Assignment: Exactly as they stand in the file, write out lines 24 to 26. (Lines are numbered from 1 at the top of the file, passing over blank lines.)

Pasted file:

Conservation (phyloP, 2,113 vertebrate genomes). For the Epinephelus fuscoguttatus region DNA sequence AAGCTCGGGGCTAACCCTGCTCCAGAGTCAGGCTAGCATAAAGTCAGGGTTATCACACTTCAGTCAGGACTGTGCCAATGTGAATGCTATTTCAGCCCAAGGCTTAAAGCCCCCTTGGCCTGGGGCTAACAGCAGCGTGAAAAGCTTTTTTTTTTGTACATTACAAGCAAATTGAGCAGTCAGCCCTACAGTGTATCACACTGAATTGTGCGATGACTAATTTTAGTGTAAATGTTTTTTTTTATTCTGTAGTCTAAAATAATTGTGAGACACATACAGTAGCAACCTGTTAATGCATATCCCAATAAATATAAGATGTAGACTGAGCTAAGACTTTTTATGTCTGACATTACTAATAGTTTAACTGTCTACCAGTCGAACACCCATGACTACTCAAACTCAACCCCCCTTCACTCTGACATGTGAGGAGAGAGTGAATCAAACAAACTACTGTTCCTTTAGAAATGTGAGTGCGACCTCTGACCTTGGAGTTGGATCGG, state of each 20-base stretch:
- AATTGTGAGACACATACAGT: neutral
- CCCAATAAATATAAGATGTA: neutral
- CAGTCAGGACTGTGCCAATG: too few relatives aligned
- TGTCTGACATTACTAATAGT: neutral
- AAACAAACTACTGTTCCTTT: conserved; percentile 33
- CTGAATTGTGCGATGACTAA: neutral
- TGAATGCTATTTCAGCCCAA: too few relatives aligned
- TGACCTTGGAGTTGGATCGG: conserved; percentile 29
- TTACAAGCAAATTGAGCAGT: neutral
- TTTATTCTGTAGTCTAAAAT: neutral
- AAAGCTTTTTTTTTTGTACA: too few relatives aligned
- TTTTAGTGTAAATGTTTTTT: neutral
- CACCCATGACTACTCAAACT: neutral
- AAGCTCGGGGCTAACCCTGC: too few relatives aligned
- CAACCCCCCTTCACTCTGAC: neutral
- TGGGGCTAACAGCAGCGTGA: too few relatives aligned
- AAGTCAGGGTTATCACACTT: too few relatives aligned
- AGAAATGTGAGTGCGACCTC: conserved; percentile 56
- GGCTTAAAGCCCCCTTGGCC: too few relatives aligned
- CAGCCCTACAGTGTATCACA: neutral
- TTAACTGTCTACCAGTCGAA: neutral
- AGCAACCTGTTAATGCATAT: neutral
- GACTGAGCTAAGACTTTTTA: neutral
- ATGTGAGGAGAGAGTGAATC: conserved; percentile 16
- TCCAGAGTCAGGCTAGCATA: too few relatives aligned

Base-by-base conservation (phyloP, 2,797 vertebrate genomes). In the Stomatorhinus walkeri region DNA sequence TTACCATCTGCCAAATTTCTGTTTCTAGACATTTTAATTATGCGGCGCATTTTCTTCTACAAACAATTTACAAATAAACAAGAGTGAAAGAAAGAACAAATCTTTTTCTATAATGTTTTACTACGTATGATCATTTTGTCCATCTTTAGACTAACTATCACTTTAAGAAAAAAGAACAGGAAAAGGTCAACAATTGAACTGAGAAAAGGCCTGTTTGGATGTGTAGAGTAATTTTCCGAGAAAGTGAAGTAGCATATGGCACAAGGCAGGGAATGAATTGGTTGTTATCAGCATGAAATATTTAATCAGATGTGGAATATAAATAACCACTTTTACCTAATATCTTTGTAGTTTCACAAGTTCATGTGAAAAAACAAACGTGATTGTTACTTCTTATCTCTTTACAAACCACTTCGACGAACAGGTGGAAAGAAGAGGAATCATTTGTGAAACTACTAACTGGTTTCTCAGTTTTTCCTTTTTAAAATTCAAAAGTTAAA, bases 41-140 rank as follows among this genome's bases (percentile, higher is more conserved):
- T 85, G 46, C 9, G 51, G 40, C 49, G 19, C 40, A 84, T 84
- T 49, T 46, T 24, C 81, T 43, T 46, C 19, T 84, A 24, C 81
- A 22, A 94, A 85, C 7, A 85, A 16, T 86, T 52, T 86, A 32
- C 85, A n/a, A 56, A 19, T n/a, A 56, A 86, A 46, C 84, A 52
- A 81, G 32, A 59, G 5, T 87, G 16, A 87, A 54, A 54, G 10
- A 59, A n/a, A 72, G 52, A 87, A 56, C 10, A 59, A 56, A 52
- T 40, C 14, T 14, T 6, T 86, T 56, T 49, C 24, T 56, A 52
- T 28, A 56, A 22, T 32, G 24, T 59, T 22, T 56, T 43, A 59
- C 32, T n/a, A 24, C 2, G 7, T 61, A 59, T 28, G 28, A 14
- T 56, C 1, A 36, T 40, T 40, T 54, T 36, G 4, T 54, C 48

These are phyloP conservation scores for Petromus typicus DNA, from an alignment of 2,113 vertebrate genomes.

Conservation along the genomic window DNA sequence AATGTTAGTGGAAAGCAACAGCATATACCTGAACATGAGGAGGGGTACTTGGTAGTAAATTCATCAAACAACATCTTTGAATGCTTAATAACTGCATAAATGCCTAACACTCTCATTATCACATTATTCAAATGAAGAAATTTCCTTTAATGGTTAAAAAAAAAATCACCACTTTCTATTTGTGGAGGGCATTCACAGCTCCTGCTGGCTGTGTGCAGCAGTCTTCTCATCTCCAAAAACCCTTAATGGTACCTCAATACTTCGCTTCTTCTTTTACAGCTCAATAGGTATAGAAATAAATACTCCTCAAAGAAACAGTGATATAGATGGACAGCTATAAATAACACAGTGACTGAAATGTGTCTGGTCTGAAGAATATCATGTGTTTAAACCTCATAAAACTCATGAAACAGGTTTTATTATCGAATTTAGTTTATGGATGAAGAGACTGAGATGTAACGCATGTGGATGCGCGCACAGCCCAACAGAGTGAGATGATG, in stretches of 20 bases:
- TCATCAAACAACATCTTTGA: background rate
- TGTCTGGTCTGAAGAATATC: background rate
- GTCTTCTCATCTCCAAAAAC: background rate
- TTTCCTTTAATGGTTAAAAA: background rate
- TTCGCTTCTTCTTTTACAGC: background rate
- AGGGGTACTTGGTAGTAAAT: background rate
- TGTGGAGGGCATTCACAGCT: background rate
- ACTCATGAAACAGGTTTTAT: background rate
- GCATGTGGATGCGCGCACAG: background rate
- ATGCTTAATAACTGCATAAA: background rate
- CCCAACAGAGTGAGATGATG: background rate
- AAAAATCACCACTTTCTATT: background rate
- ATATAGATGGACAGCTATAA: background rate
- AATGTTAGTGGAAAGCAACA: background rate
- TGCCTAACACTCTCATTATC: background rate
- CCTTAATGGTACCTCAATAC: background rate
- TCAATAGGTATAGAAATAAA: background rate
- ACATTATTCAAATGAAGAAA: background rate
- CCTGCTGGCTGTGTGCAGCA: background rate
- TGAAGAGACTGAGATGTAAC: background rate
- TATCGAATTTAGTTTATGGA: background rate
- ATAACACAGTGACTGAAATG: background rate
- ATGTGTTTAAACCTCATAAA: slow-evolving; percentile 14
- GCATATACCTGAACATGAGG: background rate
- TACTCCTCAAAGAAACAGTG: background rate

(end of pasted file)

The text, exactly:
- GACTGAGCTAAGACTTTTTA: neutral
- ATGTGAGGAGAGAGTGAATC: conserved; percentile 16
- TCCAGAGTCAGGCTAGCATA: too few relatives aligned